Thursday, April 19, 2007
The Virginia Tech Tragedy
College is supposed to be an overall positive experience. You're finally getting to sort everything out in terms of what you want to do in life, where you're headed and learning and growing as a young adult while having some fun in the process.
For many peeps it's the first time you get to step out, live away from home and get your first taste of adulthood. It's the last time in your life when the only responsibilities you have are to get up, go to class and study your butt off unless you also have a job you're juggling to help pay your tuition.
I guess it's why I enjoy walking around on various college campuses when I do follow Dawn to various fencing tournaments. It takes me back to my own college days in that respect. It's hard for me to imagine what it would have been like to have that peace of mind shattered by a gunman suddenly popping up in one of my classes, firing shots at me and my classmates, then to discover a day or so later that he was a classsmate that peeps had been seeing disturbing behavior patterns about for two years leading up to that horrific incident.
Even the folks who weren't in those Norris Hall classrooms that morning are haunted by 'That could have been me' thoughts. I can only imagine what was going through people's minds as their buildings were on lockdown wondering if the incident was over of if their building was next on the shooter's target list.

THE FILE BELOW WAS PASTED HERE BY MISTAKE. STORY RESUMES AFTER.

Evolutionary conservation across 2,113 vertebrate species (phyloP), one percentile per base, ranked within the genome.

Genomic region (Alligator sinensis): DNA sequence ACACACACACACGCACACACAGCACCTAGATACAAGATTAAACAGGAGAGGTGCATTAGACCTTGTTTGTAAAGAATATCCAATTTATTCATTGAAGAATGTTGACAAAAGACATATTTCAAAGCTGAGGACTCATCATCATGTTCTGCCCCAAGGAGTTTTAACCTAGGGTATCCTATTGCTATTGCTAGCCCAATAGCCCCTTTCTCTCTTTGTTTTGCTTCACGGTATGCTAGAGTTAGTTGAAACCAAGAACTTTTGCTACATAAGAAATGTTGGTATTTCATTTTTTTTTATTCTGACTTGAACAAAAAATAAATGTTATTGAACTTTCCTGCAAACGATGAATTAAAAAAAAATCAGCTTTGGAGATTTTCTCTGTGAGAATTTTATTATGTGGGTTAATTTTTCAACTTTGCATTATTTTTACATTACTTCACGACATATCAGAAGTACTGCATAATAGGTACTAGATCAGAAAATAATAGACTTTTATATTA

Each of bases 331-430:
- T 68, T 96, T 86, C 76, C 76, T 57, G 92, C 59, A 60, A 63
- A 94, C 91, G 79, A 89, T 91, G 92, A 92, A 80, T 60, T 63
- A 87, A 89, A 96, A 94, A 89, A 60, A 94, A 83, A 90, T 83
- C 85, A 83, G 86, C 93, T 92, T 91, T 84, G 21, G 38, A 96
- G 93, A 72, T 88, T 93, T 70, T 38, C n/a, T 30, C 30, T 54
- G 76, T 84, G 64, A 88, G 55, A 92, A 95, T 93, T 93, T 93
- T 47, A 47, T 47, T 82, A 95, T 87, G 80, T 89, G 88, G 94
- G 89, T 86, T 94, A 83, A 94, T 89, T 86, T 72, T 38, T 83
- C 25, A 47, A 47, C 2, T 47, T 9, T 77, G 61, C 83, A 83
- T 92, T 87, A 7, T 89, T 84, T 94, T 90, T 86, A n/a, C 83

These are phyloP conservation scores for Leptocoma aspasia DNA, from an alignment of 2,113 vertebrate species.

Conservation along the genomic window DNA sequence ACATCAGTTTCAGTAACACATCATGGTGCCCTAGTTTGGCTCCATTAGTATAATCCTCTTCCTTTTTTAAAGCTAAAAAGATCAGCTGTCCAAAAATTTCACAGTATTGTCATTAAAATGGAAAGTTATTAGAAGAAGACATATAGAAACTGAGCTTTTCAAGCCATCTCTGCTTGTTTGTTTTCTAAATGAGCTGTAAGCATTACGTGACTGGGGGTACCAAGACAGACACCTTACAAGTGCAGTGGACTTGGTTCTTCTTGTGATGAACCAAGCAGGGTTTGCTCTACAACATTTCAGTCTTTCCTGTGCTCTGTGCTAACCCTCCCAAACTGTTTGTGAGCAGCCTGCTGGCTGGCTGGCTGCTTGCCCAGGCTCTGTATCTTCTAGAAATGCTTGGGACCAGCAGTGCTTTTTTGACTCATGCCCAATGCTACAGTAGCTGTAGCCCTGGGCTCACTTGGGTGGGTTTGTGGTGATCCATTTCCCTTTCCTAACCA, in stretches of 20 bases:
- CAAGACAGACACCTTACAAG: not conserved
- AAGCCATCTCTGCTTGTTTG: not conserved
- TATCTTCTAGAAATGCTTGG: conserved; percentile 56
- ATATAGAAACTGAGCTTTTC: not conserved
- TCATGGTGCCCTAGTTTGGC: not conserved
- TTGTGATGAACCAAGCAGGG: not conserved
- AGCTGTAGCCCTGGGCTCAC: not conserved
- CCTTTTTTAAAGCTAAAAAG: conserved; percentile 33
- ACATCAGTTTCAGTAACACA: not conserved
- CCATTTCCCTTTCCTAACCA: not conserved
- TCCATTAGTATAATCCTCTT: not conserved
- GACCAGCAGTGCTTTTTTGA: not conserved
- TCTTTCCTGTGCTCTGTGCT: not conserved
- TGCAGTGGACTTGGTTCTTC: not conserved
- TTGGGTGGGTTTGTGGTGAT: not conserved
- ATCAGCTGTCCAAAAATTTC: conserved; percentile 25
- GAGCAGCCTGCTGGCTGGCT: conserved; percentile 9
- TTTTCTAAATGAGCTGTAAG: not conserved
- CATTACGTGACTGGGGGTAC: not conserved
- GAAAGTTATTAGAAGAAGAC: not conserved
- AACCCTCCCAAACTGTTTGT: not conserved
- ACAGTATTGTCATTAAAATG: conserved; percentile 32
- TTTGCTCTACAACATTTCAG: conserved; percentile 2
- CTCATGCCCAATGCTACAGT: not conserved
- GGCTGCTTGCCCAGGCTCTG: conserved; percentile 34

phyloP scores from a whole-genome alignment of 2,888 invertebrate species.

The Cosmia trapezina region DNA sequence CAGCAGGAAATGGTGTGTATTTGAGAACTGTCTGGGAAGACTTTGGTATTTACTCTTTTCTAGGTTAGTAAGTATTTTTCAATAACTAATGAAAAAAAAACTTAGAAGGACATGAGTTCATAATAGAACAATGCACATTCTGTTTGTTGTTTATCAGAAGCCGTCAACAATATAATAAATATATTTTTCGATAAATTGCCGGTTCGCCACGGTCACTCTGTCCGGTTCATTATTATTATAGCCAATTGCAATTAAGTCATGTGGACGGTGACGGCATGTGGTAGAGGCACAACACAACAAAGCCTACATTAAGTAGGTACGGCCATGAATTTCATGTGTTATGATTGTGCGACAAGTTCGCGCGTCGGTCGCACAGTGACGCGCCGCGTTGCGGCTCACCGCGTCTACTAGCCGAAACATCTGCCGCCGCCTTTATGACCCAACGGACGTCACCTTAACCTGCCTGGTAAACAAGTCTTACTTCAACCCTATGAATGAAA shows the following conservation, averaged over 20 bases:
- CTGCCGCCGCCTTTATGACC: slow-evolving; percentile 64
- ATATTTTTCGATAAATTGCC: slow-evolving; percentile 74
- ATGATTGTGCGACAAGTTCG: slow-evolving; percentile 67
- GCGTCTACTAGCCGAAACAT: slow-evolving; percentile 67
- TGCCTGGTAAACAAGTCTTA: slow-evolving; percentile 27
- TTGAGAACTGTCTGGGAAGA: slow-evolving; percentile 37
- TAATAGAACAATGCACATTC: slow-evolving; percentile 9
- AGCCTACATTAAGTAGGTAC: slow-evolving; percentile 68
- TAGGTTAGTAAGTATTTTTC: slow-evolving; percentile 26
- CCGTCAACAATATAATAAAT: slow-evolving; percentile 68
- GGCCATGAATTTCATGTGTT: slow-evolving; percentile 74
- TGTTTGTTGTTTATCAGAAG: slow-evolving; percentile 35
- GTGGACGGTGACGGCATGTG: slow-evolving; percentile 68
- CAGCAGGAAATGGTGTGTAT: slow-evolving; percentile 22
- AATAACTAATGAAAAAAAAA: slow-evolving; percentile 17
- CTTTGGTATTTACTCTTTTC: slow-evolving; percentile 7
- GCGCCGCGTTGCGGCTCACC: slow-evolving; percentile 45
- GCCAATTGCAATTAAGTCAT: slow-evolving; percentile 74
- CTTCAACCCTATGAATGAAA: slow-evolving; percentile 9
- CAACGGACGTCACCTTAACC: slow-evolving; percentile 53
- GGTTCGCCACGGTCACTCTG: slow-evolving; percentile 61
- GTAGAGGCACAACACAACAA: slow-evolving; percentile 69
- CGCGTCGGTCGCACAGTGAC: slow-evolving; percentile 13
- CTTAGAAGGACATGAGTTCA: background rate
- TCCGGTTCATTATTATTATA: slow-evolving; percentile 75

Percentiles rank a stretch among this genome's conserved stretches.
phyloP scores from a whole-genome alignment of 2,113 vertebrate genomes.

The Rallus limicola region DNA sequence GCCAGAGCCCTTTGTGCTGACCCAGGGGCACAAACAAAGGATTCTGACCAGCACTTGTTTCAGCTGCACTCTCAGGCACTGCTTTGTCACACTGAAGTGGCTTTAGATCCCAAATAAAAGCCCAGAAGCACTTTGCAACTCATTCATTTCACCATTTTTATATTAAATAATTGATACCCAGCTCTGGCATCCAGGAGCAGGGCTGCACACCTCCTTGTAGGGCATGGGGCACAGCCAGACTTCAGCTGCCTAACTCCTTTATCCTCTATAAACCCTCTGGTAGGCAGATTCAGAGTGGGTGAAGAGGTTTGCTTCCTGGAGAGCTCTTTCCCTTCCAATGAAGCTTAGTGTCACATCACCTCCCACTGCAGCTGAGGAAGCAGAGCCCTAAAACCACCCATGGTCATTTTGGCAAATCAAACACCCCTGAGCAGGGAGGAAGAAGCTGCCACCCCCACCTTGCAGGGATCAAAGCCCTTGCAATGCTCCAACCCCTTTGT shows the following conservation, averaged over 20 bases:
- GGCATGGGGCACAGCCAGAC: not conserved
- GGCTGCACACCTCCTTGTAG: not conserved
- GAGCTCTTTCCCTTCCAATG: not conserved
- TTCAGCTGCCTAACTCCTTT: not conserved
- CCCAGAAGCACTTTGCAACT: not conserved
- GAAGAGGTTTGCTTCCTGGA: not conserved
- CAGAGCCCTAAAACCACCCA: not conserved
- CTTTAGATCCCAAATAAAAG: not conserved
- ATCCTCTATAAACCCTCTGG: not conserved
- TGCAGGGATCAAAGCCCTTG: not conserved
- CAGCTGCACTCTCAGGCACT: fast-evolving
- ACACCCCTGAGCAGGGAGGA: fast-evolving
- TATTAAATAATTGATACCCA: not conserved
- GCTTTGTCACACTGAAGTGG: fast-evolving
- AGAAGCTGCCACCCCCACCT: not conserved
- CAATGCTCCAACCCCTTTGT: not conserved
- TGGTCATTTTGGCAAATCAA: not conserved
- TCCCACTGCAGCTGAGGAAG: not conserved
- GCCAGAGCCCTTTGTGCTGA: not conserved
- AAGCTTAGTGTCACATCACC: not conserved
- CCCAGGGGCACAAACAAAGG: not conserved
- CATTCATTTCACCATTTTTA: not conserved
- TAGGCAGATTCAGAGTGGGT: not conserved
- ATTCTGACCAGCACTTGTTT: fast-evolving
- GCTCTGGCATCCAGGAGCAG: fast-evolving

What about the peeps who for some reason decided not to go to class that morning? I know they feel just as hurt as the gun shop owner who sold Cho the weapons he used.
How would I feel about that? How do you put that behind you and move on with llfe, if you ever do? It's also tough at that age to lose a classmate because up until you get past your college years and your ten-year high school reunion you have this false feeling of immortality. You walk around in your late teens and 20's with this attitude that you have plenty of time to accomplish the things you want to do or get your life together.
There are 32 people that have been tragically taken from us including Cho. But to the Virginia Tech students who may be reading this blog, life does go on. In 1966 The University of Texas suffered a similar tragedy. It took a while but people eventually forgot until Monday that a deadly shooting occurred on its campus. It brought back the flood of memories in Austin and on the UT campus of what Charles Whitman had done almost 41 years earlier.
It was interesting to read Nikki Giovanni's account of her 2005 encounter with Cho in her writing class she was teaching at Virginia Tech. I think what needs to happen in the wake of this tragedy is to strenghten the ability of college professors and administrators to compel folks with disturbing behavior patterns to undergo counseling once its verified.
Would that have prevented the shooting? That's a debatable question. As far as the gun issue I'm going to deal with that another time. In this post I want to continue focusing on the 32 people we lost, the folks at Virginia Tech and their families who are grieving and trying to make sense out of an irrational situation.
We will never know what types of contributions those fallen people would have made to our society and others around the world. We can only guess about that as we mourn them, memorialize them and sadly have to move on.